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Deconstructing the relevance fallacy: part III and more...

Deconstructing the relevance fallacy: part III

This post first appeared on the Mid-Atlantic Society of Association Executives (MASAE) Blog last month.

In Part II, I explored the relevance fallacy from the stakeholder perspective. In this final post in the series, I will extend this discussion to consider why relevance thinking is a losing argument for persuading stakeholderto develop relationships with associations. 

Why should your current and future stakeholders want a relationship with your association over the next decade and beyond? 

As a result of 25 years of technological transformation, stakeholders are not only experiencing new challenges and opportunities in their lives and jobs. Today’s stakeholders also have abundant access to many of the tangible and intangible resources they need through their network relationships. Knowledge and expertise, trusted connections and even financial resources can be secured with relative ease through crowdsourcing sites, social networks and peer-to-peer sharing platforms. 

This unprecedented shift in influence toward individuals and networks, and away from legacy organizations such as associations, cannot be addressed with a traditional strategic plan developed using a relevance mindset. Instead, associations need to think and act beyond the orthodoxy of their membership-centric business models to co-create value with stakeholders in the three overlapping timeframes mentioned in the previous post:  

Solving short-term problems – Stakeholders have problems that must be solved in near real time, an opportunity ideally suited for applying mobile, social and cloud technologies. Associations, however, tend to be more comfortable operating on “association time,” which means value creation and delivery occurs on schedules organized around internal processes and requirements. This a business challenge that will not be resolved by making the association or its members offer “more relevant.”

Meeting intermediate-term needs – Stakeholders have a full range of needs they must meet to prepare for the future and advance and grow in their careers. They will consider products, services and experiences from a number of sources to meet them. The most significant differentiator among the many available offers will not be relevance, however, but the richness of the meaning and impact those forms of value can bring to stakeholders, as well as to their peers across personal and professional networks with similar needs.  

Achieving long-term outcomes – Throughout their lives, stakeholders will pursue ambitions and aspirations that they will need help to reach. Diverse and intimate network relationships will be a critical wellspring of both practical and emotional support, and associations also may be able to play a unique role in this context because of the sense of purpose (not relevance) that animates their work. To act on this opportunity, however, associations must be willing to listen to and learn from stakeholders and their networks in order to collaborate with them to create distinctive value. 

After many decades of trying to figure out what’s next, associations have arrived at crucial moment, and the choice for senior decision-makers is clear: embrace the transformation that is happening all around them and begin building organizations capable of thriving in the 21st century or continue to operate within the fallacy of relevanceIn my view, it is not a difficult decision.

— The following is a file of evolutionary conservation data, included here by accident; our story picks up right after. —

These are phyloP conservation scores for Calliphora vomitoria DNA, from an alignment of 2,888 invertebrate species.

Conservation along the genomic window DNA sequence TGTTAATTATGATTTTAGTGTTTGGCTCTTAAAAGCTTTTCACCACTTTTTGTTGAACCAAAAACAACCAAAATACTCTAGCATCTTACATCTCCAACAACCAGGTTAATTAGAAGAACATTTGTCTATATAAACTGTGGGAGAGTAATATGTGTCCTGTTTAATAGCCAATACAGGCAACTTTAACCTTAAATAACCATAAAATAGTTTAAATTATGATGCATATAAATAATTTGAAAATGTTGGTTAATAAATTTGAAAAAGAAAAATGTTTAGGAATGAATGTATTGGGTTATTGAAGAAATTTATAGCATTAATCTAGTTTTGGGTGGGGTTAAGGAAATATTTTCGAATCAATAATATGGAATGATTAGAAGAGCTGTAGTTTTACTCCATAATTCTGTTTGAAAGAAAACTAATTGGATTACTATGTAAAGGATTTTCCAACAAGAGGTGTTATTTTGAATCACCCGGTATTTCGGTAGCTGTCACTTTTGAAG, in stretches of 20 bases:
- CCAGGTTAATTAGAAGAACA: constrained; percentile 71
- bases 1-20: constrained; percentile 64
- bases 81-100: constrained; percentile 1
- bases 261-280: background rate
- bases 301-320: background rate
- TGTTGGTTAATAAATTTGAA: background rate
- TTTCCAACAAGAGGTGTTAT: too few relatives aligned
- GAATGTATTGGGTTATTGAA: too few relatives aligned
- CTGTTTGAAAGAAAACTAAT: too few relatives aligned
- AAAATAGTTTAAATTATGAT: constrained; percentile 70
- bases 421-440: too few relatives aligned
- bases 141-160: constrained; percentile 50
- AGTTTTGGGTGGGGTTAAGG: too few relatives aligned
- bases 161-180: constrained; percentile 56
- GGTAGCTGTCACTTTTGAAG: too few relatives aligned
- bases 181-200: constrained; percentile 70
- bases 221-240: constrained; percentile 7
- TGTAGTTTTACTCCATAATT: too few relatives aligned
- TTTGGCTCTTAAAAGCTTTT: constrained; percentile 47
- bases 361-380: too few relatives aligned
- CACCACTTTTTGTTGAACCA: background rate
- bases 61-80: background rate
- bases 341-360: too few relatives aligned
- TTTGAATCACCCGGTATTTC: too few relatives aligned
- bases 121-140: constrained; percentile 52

Deconstructing the relevance fallacy: part II

This post first appeared on the Mid-Atlantic Society of Association Executives (MASAE) Blog last month.

In Part I of this series, I began deconstructing the relevance fallacy from the point of view of association thrivability. In this post, I will continue this process by examining relevance from the stakeholder perspective.

What will your current and future stakeholders need to thrive over the next decade and beyond? 

In a world being buffeted by the forces of transformation, association stakeholders will continue to encounter both complex challenges and compelling opportunities. The profound impact of these forces, especially the application of powerful technologies in every industry, profession and field, is reinventing the very nature of work (and not always for the better), while also enabling more convenient ways to connect, cooperate and collaborate, i.e., to associate, with peers anywhere in the world, in any language and at any time.

On the surface, relevance thinking appears to be the exact approach associations should pursue to help their stakeholders thrive over the next decade and beyond. To further reveal the relevance fallacy, however, it is worth asking which players really benefit (or don’t) from this mindset and why.

The relevance mindset benefits boards – As I have argued before, association boards frequently adhere to a membership ideology, which is understandable given that most board members make some connection between association membership and their own professional success. Since it is tied to membership, then, the relevance mindset reinforces boards’ existing orthodox beliefs and nurtures a misplaced clarity for the overarching purpose of their work as senior decision-makers.

The relevance mindset benefits senior staff teams – For association CEOs and their direct reports, adopting and acting on the relevance mindset is an attractive alternative to the more challenging work of creating truly 21st century associations. This observation is not offered as a criticism, but as a clear-eyed recognition of reality. Building an association to thrive in a time of societal transformation is a highly complicated and unpredictable endeavor, while relevance thinking is an intuitive, if incremental, approach to making improvements.